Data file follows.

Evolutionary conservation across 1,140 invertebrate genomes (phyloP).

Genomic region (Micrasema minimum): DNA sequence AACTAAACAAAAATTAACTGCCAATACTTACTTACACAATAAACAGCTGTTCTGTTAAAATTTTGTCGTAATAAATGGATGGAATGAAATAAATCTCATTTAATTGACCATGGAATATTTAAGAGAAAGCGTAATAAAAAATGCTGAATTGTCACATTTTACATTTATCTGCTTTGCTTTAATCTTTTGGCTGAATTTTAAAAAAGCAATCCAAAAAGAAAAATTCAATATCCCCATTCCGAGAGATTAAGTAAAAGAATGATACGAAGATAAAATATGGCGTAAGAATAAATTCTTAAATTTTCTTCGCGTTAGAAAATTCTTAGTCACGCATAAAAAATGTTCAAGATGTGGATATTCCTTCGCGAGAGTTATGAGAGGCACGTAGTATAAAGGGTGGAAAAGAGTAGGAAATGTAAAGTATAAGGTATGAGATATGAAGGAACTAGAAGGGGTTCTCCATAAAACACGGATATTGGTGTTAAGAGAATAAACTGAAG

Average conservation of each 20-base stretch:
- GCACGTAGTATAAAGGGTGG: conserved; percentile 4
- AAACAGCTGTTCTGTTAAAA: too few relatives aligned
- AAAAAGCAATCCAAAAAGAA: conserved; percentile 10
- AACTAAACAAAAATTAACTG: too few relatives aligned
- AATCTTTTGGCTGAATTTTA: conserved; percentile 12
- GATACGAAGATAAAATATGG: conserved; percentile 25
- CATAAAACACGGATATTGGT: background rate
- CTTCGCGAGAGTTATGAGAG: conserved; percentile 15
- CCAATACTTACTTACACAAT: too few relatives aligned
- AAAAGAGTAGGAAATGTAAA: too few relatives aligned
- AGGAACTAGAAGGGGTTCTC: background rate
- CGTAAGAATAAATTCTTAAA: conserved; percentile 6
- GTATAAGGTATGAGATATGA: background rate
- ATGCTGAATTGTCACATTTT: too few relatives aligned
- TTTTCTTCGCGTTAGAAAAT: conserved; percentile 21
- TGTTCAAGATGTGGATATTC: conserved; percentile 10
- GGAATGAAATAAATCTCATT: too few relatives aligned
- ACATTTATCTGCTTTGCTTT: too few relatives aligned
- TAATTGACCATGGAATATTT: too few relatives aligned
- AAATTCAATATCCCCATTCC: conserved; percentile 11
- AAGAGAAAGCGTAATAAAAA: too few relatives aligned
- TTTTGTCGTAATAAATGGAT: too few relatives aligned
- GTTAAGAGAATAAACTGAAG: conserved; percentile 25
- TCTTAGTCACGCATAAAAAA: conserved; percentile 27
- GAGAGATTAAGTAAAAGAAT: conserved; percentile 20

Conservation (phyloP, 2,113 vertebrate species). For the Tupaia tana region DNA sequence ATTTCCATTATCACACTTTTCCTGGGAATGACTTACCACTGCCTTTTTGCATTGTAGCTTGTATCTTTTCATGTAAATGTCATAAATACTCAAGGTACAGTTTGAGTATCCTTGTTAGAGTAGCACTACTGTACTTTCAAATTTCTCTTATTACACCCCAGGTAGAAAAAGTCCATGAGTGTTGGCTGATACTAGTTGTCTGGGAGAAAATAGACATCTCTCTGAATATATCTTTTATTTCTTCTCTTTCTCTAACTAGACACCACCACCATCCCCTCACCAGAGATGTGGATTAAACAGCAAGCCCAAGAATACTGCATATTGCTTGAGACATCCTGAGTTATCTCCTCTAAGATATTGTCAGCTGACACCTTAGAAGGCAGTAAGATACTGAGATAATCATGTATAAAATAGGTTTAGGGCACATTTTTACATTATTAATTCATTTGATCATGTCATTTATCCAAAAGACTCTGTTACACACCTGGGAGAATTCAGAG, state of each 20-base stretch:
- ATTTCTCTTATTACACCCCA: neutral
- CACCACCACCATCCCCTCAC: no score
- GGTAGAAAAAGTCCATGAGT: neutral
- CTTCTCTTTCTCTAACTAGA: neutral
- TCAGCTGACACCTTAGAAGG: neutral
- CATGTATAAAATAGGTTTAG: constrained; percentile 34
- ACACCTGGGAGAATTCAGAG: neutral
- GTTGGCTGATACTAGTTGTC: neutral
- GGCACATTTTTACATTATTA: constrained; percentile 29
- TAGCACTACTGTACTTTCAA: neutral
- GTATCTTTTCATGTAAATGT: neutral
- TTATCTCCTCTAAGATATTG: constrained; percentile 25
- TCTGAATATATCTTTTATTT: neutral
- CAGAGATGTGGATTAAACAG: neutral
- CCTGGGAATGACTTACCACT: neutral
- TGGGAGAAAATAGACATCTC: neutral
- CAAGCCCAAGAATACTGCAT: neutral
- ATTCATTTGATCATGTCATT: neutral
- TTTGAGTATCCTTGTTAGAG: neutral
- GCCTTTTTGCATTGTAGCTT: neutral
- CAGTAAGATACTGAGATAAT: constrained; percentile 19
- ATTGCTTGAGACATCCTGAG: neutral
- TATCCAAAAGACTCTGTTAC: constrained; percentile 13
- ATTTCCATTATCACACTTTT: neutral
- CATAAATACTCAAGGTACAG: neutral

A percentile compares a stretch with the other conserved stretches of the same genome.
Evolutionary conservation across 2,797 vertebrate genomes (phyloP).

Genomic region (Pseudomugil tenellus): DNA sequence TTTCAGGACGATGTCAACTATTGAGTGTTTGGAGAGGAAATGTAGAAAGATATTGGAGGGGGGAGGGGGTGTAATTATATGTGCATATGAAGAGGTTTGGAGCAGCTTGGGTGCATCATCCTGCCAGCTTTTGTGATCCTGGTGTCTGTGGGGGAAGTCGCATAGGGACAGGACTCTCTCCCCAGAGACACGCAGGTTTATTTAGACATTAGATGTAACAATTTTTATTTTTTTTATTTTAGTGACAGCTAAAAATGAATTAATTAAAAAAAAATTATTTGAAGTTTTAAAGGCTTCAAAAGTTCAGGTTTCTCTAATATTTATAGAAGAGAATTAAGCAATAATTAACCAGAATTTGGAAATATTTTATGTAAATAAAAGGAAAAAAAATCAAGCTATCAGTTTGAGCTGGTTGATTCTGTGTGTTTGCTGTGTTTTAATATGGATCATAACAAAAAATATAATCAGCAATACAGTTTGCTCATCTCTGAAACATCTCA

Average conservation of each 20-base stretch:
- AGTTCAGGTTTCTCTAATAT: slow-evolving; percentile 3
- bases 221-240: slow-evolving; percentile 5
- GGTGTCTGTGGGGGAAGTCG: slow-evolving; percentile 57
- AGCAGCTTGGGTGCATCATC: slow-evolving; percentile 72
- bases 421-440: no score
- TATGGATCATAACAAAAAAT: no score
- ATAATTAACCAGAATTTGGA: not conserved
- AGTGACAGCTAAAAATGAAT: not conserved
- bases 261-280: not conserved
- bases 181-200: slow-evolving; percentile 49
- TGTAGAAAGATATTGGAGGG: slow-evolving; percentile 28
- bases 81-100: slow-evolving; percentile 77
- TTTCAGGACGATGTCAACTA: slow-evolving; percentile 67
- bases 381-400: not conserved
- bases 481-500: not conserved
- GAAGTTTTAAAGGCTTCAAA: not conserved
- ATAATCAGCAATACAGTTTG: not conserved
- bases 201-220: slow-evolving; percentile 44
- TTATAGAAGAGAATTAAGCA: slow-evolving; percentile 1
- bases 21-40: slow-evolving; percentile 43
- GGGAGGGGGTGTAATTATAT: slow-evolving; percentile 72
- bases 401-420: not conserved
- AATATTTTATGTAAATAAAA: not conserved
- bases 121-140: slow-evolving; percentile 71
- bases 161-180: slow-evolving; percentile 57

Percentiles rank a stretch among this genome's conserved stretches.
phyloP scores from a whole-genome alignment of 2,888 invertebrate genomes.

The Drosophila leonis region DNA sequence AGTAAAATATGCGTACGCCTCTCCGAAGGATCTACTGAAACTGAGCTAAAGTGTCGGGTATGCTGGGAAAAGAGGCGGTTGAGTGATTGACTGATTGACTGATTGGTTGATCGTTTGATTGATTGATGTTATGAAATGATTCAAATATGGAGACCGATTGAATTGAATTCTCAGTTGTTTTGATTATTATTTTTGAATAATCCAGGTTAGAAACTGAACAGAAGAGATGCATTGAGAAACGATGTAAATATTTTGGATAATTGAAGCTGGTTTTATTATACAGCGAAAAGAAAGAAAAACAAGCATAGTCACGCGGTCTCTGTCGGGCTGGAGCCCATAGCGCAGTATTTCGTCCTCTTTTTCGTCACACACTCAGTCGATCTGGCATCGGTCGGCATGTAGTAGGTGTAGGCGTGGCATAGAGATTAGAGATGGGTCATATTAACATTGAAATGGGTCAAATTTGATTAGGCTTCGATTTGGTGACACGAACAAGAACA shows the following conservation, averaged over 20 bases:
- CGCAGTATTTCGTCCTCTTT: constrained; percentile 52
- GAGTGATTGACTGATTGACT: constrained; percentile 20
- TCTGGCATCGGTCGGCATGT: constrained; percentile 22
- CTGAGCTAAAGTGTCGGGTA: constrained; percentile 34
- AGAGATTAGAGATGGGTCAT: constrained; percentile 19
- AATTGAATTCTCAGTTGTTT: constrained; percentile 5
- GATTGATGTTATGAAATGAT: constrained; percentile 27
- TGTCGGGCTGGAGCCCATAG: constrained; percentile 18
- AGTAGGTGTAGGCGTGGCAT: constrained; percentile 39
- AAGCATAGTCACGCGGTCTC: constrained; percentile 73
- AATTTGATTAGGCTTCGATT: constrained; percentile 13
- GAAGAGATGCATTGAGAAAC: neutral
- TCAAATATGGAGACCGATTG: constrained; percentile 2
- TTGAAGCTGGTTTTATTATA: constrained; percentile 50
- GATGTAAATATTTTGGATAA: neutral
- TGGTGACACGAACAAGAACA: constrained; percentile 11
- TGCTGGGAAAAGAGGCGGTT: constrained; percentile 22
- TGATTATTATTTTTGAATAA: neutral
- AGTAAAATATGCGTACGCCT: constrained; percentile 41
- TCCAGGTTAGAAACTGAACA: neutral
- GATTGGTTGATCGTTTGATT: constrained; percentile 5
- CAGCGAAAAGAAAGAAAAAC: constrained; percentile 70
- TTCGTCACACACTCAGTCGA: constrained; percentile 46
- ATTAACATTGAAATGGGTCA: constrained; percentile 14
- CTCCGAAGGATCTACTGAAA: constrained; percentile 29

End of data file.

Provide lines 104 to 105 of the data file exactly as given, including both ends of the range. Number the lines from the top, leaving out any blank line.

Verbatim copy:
- TGATTATTATTTTTGAATAA: neutral
- AGTAAAATATGCGTACGCCT: constrained; percentile 41